Review: 20,000 Days on Earth
PLOT: A fictitious day in the life of musician Nick Cave, who sings, writes, reflects and converses with friends about creativity, memory and mdic.
REVIEW: The new documentary about Nick Cave, 20,000 DAYS ON EARTH can't be called a documentary, exactly; it's simply about Nick Cave. It presents an honest portrait of the man while never resorting to the tropes of an average tell-all. Consequently, it's about the rigors of the creative process, reconciling the past, acceptance of the cards life has dealt you, and the glorious power of music. Yes, you could say it's about all the big things; the joy of it is, it's accessible to not only fans of the musician, but anyone and everyone who has ever felt a twinge of creativity. This is one of the best and most insightful films of the year.
Cave, in case you're unaware, is the Australian singer-songwriter best known as the frontman of Nick Cave and the Bad Seeds. (Movie buffs might be more familiar with him for his recent scores for LAWLESS, THE PROPOSITION, THE ROAD and THE ASSASSINATION OF JESSE JAMES He also penned the screenplays for the first two.) With well over 30 years of rocking-out under his belt and over 20 albums with his name on it, to say the man is a veteran of the music scene is to understate the matter. But what makes him tick? What drives forth the creativity that results in so much music, and is it possible that he's tapped out after all this time?
Intriguingly, 20,000 DAYS ON EARTH doesn't necessarily answer those questions, but it still introduces us to its subject in a way that makes us feel we know him when it's all over. It would be easy to make a straightforward documentary about Cave and watch as he recounts his wilder years, hits a few recording sessions, gains some insight into himself. But the film, directed by Iain Forsyth and Jane Pollard, doesn't go about business as usual; instead of a talking heads documentary, 20,000 DAYS presents a fictional day in the life of Cave, getting to the heart of him via dramatized writing sessions and conversations. It's a difficult premise to explain, I'll admit. Try to think of it as a drama where everything we're watching is true.
Cave leads us, via voice-over, through a succession of rather commonplace events - he sits at a typewriter and works, he goes to a therapist, he bullshits with friends, etc - but his narration has a gloomy-dreamy quality that lends the events a surreal vibe, while Forsyth and Pollard have filmed things in such a way that they're distinctively cinematic. Only one scene - the therapy session - has any real resemblance to a traditional documentary, as Cave delves into issues such as religion and memory. But even this has been given the veneer of fiction; while what Cave is saying is true, it also feels scripted. The rest is a sort of free-floating narrative. Part poetry, part confession, we feel like we're experiencing one of his songs firsthand, with Cave as the lead character being told where to go by his own music. Difficult to explain indeed.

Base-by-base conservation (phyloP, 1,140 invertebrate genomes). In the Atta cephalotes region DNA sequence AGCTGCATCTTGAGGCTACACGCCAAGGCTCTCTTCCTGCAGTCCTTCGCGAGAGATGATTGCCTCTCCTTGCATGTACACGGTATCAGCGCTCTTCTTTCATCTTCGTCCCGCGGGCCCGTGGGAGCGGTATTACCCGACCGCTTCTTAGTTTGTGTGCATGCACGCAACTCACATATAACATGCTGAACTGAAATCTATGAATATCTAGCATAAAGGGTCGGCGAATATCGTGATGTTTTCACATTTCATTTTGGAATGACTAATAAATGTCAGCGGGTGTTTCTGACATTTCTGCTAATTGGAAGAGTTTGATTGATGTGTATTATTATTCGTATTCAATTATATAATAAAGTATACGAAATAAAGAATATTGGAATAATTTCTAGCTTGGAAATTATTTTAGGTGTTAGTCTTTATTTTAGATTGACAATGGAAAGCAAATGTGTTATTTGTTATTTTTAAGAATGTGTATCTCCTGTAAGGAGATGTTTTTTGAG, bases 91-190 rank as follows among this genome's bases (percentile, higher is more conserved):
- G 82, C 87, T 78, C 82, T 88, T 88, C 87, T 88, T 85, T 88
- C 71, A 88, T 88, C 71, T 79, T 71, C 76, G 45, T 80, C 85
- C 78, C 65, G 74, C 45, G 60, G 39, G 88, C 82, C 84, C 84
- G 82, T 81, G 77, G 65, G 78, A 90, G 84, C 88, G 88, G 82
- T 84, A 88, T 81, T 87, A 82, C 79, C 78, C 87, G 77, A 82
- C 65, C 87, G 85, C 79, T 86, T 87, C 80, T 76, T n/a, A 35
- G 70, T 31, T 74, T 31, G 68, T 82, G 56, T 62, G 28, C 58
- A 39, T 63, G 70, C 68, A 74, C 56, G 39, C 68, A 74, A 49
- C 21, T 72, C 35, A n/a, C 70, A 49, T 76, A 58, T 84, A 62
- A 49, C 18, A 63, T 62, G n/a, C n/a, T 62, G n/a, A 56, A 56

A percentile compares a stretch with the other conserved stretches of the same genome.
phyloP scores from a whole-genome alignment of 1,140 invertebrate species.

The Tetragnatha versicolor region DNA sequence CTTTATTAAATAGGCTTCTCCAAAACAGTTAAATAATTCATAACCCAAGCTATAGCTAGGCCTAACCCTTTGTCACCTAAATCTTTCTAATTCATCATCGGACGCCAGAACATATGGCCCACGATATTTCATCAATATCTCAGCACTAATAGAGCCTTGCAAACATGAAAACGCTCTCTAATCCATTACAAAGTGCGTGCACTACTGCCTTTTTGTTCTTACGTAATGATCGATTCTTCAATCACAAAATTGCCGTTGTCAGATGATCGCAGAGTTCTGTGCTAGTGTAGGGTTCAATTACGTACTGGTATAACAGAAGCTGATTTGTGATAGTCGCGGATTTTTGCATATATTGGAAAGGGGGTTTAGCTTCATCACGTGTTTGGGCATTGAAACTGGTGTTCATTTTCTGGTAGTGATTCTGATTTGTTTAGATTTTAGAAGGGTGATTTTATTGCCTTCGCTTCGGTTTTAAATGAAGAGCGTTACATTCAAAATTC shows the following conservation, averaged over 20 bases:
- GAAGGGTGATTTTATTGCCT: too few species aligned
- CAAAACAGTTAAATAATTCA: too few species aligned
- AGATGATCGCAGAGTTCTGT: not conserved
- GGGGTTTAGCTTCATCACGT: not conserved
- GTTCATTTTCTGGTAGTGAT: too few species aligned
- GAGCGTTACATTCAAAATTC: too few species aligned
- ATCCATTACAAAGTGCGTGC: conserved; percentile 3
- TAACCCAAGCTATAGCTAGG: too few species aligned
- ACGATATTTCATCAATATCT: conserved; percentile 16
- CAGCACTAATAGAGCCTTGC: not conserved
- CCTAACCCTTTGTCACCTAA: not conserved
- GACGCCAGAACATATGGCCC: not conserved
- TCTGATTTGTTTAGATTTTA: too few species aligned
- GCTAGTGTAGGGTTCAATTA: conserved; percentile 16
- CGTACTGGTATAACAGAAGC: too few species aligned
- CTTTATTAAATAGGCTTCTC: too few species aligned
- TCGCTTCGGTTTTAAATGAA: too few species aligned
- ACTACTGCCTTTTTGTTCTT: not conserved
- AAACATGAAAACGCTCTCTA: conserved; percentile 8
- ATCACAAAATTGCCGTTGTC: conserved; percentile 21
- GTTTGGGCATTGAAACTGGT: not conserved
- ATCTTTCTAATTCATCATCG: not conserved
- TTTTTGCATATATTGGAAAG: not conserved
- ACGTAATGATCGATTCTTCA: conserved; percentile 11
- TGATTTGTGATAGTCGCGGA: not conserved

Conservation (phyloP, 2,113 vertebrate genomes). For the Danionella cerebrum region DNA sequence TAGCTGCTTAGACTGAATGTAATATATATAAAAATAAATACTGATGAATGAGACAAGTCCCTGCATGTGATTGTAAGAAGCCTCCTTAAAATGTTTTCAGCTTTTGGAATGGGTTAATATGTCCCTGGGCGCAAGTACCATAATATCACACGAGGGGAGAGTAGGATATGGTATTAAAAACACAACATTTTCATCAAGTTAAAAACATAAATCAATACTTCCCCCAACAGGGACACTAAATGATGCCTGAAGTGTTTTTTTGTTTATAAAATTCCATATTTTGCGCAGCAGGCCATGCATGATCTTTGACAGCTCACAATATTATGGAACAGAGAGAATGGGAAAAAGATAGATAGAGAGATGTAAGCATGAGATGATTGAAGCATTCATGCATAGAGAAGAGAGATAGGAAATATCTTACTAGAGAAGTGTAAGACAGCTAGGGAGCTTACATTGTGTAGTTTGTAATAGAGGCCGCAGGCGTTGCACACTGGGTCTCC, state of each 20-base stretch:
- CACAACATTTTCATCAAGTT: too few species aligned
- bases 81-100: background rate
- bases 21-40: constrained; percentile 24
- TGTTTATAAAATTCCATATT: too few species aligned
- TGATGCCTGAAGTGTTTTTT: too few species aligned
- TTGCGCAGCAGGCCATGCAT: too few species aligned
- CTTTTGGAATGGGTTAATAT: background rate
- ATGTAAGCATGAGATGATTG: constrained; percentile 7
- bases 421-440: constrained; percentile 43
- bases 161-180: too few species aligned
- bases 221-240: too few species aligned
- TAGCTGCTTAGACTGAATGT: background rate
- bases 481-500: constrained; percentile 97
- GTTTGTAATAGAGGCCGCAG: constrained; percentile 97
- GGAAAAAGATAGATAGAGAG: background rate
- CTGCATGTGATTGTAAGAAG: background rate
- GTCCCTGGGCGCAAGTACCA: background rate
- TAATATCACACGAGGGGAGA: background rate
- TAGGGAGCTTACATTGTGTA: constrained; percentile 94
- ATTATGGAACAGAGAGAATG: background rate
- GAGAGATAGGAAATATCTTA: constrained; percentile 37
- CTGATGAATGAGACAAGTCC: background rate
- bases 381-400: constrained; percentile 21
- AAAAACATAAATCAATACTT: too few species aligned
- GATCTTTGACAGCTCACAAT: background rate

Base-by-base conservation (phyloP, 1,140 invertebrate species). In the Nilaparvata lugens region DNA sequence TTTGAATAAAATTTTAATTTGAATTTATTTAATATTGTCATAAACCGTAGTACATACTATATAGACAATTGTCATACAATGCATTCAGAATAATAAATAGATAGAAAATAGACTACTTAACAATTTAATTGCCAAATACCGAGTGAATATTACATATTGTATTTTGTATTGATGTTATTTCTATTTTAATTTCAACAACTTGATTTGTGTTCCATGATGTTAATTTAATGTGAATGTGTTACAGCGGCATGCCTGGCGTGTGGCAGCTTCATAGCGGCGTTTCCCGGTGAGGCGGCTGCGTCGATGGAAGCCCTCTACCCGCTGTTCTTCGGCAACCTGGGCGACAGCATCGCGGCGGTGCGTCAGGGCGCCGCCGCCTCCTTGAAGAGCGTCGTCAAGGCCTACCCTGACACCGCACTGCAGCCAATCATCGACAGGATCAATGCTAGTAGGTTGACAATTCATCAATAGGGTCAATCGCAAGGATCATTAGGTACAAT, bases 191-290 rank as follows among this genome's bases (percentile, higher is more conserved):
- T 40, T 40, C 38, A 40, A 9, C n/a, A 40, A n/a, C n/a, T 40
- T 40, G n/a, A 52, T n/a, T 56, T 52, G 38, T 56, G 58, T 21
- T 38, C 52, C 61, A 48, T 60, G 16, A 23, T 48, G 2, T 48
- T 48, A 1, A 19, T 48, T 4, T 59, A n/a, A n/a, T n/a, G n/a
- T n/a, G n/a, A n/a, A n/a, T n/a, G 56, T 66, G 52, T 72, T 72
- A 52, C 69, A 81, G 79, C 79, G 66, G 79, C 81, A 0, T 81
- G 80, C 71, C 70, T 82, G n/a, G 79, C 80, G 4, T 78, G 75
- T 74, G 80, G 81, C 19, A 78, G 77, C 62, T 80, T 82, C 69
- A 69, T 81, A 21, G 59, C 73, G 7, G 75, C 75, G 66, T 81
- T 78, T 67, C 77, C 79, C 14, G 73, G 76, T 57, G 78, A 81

But even if we're never truly positive what's "real" and what isn't, there's no doubt the film is thoroughly honest about who Cave is. We watch as Cave investigates his own life, through anecdotes with friends and collaborators, and in the most fascinating sequence, Cave and two archivists gather in a cramped file room and go through slides and mementos of his; we see him as a child, as a musically inclined teenager, as a drug-addicted rocker. It's set up as if we're learning, along with Cave, about what led him to where he is now and what makes him who he is. Like a reporter searching for a mystery in grainy pictures, Cave inspects the history of himself and generally seems alright with how things have turned out. (Though his voice often hints at melancholy and regret, Cave generally, surprisingly, appears to be a content man.)
There are other tricks up the movie's sleeve: in a handful of scenes, Cave drives aimlessly around and is joined - seemingly out of thin air - by various people whom he's known at different junctures in his life. Kylie Minogue sits in the backseat and they speak of her initial reaction to him when they first began to collaborate (on the hit song "Where the Wild Roses Grow"). Ray Winstone is there at one point sharing stories from his own profession (he was in the Cave-scripted THE PROPOSITION). He speaks fondly of times past with ex-bandmate Blixa Bargeld.
Of course, we also get to see Cave at work, where the overarching themes of creativity and inspiration are put on display in impressively lengthy recording sessions. Watching him and his band at work, we have a front row seat as all that sincere creativity as it floods out in anguished growls. A voice of pure masculine solemnity, Cave's sessions are transfixing; the film's finale, which sees him go into full-on rockstar mode at a concert, brings everything full circle and we experience what makes him so damn enthralling. The performance appears to have been built up over a lifetime, and the brilliance of 20,000 DAYS ON EARTH is that, we now know, it actually has been.